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Ear Infections: What Parents Need to Know
Urine leakage is especially common during the first and second trimesters. The explanation is simple. The uterus is resting on top of the bladder, like a head resting on a pillow. It stays this way until the sixth or seventh month, when the uterus has grown large enough to take pressure off the bladder.

Every time you cough or sneeze, you put pressure on your bladder. So does the baby; together these factors contribute to urine leakage. This does not mean you have a dropped bladder or will suffer from incontinence after your baby is born.

The best way to deal with your concern is to urinate often, wear mini-pads and do Kegel exercises, which help strengthen the muscles encircling the genitals and bladder. They may not stop bladder leakage, but they will help reduce problems after the baby is born.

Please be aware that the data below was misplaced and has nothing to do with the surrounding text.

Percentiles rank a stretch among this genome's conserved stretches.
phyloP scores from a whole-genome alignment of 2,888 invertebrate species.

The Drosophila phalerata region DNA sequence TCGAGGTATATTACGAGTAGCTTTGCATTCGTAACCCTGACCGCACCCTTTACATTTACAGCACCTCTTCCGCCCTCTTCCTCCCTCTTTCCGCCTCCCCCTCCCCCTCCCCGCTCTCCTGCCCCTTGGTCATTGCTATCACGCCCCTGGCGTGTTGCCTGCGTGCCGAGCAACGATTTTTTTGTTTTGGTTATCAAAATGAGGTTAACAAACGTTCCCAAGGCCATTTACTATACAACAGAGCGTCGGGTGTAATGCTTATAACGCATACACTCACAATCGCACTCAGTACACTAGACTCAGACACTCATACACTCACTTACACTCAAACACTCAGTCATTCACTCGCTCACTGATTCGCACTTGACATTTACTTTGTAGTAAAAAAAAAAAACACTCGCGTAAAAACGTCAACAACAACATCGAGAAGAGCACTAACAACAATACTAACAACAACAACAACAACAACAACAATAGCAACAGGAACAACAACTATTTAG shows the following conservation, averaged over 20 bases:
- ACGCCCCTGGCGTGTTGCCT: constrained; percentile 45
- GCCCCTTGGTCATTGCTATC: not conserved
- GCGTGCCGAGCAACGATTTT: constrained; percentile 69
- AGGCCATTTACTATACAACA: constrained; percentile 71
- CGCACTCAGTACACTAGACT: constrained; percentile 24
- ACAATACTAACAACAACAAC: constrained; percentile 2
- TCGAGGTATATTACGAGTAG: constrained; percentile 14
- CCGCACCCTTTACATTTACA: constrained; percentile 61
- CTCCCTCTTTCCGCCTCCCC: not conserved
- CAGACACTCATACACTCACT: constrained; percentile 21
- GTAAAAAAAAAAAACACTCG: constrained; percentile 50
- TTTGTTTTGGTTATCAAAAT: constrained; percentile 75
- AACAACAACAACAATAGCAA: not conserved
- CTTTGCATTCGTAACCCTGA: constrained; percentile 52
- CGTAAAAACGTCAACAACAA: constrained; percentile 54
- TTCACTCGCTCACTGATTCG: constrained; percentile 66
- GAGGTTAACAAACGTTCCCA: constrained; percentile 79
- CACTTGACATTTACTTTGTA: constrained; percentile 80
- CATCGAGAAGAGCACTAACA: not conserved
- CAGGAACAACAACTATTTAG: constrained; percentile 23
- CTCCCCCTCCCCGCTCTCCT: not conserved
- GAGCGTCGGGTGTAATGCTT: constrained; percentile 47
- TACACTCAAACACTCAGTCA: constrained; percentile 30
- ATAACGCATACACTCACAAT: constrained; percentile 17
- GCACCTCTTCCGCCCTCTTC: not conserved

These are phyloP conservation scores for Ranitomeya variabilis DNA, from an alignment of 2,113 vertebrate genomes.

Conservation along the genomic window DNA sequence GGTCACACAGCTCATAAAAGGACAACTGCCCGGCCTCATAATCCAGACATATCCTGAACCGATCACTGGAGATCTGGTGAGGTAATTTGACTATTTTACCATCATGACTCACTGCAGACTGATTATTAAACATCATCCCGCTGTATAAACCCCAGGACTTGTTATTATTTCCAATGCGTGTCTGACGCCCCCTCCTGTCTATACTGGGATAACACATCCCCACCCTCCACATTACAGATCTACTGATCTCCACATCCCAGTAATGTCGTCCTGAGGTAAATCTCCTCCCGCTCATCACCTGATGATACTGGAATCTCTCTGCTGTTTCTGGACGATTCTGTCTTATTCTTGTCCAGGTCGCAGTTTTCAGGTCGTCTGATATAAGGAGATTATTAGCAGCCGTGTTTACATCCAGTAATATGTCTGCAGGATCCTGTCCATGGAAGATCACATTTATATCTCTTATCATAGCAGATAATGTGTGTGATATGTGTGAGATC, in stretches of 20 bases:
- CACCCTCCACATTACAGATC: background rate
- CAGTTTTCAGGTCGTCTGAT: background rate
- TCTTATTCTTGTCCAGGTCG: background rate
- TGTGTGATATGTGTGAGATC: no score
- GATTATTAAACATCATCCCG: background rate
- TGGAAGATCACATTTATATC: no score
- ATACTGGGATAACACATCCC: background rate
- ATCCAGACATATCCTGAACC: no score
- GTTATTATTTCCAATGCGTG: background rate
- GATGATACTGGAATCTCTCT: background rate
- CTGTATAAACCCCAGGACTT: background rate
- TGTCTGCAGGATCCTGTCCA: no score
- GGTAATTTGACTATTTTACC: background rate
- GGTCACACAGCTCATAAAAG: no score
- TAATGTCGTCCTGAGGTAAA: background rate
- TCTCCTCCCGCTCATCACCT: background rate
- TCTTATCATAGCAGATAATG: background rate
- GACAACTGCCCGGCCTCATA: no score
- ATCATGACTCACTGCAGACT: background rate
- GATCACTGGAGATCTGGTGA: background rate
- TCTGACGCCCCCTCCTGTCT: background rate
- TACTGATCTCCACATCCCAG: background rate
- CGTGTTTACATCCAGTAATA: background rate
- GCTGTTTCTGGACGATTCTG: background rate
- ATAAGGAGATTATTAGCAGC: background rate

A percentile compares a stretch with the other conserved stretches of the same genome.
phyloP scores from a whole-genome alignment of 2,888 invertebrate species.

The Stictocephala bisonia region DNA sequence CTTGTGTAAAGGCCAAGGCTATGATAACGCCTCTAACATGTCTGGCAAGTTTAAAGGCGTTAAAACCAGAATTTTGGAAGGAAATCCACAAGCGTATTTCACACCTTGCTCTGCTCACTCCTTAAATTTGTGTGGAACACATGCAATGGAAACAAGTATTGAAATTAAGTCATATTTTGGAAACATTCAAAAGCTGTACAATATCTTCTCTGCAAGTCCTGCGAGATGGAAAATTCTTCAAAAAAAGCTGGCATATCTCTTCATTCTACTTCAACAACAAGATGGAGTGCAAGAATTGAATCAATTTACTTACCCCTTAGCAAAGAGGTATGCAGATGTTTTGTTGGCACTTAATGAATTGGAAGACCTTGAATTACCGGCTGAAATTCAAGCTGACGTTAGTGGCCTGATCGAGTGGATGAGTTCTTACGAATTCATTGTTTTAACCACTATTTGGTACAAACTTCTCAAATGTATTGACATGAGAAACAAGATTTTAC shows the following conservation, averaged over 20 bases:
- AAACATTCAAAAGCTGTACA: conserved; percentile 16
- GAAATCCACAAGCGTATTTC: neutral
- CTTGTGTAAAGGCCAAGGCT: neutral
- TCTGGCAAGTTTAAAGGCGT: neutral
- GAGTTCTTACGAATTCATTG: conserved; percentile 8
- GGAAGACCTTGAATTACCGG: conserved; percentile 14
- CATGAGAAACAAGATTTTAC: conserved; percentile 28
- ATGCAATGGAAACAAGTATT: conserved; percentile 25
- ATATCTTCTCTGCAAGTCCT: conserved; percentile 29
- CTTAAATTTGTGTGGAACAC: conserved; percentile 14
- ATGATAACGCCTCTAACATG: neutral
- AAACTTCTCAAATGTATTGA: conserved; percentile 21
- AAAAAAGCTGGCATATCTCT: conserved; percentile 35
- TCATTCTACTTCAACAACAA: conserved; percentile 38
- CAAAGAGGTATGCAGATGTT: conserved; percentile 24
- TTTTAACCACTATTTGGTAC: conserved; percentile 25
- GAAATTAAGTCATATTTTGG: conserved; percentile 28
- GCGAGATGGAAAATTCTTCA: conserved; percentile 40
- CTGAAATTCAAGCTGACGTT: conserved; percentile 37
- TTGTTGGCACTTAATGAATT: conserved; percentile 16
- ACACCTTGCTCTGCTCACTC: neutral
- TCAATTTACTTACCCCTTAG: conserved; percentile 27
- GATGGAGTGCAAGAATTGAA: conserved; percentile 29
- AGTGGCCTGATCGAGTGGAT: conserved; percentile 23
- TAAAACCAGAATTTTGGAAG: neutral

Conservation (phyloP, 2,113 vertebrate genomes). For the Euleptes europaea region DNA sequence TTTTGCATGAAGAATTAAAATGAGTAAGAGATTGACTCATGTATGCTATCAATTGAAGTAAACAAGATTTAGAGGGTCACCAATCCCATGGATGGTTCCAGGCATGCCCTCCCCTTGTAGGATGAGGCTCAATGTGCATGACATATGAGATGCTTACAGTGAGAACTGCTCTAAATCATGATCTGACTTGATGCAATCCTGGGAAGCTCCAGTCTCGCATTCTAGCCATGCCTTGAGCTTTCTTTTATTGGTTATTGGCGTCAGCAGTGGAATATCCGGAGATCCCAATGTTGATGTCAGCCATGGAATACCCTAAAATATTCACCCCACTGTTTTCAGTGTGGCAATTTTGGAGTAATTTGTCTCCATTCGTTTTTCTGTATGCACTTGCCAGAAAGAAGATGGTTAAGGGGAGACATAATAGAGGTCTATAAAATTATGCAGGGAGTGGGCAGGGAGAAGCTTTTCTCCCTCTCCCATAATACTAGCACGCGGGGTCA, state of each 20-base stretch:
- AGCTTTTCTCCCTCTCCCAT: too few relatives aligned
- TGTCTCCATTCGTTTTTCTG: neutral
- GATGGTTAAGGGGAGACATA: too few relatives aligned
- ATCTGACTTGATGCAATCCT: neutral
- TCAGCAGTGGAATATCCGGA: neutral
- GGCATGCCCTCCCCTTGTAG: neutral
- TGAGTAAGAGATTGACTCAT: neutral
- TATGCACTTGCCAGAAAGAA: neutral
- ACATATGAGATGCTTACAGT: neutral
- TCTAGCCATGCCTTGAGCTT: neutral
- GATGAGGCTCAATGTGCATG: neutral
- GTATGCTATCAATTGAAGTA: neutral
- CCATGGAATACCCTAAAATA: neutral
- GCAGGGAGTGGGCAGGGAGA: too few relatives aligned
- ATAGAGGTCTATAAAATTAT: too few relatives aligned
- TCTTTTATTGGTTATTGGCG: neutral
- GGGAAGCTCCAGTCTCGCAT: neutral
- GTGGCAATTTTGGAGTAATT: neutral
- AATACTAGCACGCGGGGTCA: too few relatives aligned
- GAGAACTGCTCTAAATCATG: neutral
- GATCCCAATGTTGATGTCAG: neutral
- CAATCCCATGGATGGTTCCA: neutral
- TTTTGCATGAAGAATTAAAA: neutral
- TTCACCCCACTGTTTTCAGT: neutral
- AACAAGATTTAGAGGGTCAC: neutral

Many women suffer from the loss of urine late in pregnancy. This happens most commonly when standing. Once again, your little bundle of joy is using your bladder as a trampoline.

It’s important to distinguish leaking urine from your bag of water leaking. There are a few hints to help you make this determination. If leakage occurs while sitting, trickles down your leg or you notice a gush of fluid, your amniotic sac most likely has broken. You should speak with your doctor.

If you notice dampness on your underwear or a watery discharge when you stand up and it doesn’t recur, you have most likely not broken your water. I want to be clear that this is a general statement. If you have any questions regarding leaking fluid, you should speak with your health care provider.